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Liquid supercoolings and droplet cooling rates of remelted argon-atomized Fe–30Ni powder particles

Published online by Cambridge University Press:  31 January 2011

Matthew R. Libera
Affiliation:
Department of Materials Science and Engineering, Massachusetts Institute of Technology, Cambridge, Massachusetts 02139
Pedro P. Bolsaitis
Affiliation:
Department of Materials Science and Engineering, Massachusetts Institute of Technology, Cambridge, Massachusetts 02139
R. Erik Spjut
Affiliation:
Department of Materials Science and Engineering, Massachusetts Institute of Technology, Cambridge, Massachusetts 02139
John B. VanderSande
Affiliation:
Department of Materials Science and Engineering, Massachusetts Institute of Technology, Cambridge, Massachusetts 02139
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Abstract

Individual particles of argon-atomized Fe-30Ni powder are electrodynamically levitated and remelted by a CO2 laser pulse. The thermal history of each droplet during remelting and solidification is monitored by single-color radiation pyrometry at each of three wavelengths (850, 750, and 550 nm). Experiments are done in an atmosphere of either air or nitrogen. The average supercooling of six experiments performed in nitrogen is 298 K with a standard deviation of 14 K. This value is of the same order as several others reported in the literature using bulk levitation and emulsification techniques. The average supercooling of seven experiments performed in air is 163 K with a standard deviation of 20 K. The difference suggests that oxides are forming in the air-remelting experiments and catalyzing nucleation at relatively low supercoolings. The average cooling rate of the liquid droplets prior to solidification in nitrogen is 1.5 × 105 K/s. This measured cooling rate is somewhat higher than that predicted by Newtonian heat flow modeling, and the difference is attributed to radiative losses not considered in the Newtonian model. The measured cooling rate is used to estimate the total heat transfer coefficient characterizing cooling of a small metal droplet in a quiescent gas atmosphere. A lower bound of 1.5 × 106 K/s on the droplet heating rate during recalescence and a minimum average liquid/solid interfacial velocity during recalescence of 0.1 m/s are estimated.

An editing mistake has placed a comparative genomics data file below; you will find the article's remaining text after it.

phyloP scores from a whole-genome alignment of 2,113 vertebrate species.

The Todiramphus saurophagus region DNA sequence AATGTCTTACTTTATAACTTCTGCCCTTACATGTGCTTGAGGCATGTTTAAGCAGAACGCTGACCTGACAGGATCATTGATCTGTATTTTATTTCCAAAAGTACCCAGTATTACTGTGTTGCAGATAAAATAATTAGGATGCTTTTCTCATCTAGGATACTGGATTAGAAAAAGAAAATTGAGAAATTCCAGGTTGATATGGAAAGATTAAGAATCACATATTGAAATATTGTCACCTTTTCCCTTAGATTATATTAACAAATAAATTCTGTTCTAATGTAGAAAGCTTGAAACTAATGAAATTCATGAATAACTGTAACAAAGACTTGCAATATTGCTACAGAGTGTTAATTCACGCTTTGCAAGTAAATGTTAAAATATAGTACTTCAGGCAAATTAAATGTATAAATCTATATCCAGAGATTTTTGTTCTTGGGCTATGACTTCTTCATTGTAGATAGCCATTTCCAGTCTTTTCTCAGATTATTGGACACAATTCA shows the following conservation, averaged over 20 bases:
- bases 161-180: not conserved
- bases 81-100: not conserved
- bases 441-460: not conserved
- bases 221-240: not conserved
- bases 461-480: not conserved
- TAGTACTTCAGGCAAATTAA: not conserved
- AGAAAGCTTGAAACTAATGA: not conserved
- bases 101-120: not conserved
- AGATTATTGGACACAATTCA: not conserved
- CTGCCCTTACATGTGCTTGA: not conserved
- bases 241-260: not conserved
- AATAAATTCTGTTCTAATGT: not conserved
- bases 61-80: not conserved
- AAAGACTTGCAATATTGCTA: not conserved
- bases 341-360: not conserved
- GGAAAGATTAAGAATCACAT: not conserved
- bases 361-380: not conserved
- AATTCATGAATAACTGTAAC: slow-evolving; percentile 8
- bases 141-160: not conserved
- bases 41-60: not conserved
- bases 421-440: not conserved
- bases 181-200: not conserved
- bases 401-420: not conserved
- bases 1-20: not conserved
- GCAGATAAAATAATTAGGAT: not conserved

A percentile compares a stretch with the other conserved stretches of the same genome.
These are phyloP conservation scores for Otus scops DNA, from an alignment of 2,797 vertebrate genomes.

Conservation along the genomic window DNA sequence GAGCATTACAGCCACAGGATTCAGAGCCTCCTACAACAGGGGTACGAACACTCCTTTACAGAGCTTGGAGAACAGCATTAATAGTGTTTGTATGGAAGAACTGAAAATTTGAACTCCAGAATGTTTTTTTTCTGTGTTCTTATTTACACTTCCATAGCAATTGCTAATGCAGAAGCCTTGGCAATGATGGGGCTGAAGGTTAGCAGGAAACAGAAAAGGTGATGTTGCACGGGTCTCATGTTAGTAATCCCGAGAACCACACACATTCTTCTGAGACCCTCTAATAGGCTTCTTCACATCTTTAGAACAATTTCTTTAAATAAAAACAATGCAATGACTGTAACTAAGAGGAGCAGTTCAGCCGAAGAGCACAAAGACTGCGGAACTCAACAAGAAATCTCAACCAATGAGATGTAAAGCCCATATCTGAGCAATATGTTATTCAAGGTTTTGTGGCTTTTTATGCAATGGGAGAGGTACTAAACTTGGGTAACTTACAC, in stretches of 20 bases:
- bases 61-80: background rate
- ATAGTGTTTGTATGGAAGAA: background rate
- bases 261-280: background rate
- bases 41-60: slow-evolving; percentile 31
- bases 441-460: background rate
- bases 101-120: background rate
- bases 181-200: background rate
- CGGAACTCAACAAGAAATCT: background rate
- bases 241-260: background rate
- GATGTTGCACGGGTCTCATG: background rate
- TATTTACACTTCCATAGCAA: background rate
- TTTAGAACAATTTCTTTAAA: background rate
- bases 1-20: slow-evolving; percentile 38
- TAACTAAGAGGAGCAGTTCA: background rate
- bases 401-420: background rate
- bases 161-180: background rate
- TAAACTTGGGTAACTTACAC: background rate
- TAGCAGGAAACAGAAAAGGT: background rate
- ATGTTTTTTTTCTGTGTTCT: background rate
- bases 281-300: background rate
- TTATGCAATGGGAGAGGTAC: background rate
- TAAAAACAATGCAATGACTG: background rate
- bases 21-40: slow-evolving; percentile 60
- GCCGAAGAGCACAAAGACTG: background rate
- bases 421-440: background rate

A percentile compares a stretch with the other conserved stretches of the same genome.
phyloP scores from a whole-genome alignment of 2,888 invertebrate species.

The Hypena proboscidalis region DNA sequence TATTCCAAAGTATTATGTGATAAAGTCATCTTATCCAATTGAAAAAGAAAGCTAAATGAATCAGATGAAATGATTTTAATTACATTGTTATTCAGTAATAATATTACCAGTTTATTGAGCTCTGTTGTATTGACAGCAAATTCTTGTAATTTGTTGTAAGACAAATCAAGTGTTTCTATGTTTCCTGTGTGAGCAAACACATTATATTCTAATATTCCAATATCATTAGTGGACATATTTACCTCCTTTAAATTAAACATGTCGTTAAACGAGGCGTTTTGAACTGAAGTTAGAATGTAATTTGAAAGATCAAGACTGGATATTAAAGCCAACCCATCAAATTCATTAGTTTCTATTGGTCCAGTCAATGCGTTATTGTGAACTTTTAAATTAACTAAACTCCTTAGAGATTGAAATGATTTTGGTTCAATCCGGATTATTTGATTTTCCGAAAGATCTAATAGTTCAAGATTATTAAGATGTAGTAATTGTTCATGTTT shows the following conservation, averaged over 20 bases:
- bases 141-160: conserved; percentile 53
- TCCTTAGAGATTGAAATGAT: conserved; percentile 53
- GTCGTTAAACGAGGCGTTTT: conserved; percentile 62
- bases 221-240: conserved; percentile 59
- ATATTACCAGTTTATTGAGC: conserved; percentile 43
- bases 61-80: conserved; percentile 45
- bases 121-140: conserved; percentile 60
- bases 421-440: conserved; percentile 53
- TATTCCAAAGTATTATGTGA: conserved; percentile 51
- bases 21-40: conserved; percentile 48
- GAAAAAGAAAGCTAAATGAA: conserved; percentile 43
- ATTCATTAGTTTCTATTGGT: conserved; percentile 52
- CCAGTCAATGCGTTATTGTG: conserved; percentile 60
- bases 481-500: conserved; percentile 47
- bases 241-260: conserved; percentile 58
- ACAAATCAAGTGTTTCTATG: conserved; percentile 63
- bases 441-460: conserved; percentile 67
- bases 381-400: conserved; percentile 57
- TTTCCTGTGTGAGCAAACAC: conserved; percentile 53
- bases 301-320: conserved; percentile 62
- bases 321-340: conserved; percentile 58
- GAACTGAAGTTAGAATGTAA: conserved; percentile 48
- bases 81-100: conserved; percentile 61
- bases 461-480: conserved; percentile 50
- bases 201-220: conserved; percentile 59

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Articles
Copyright
Copyright © Materials Research Society 1988

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References

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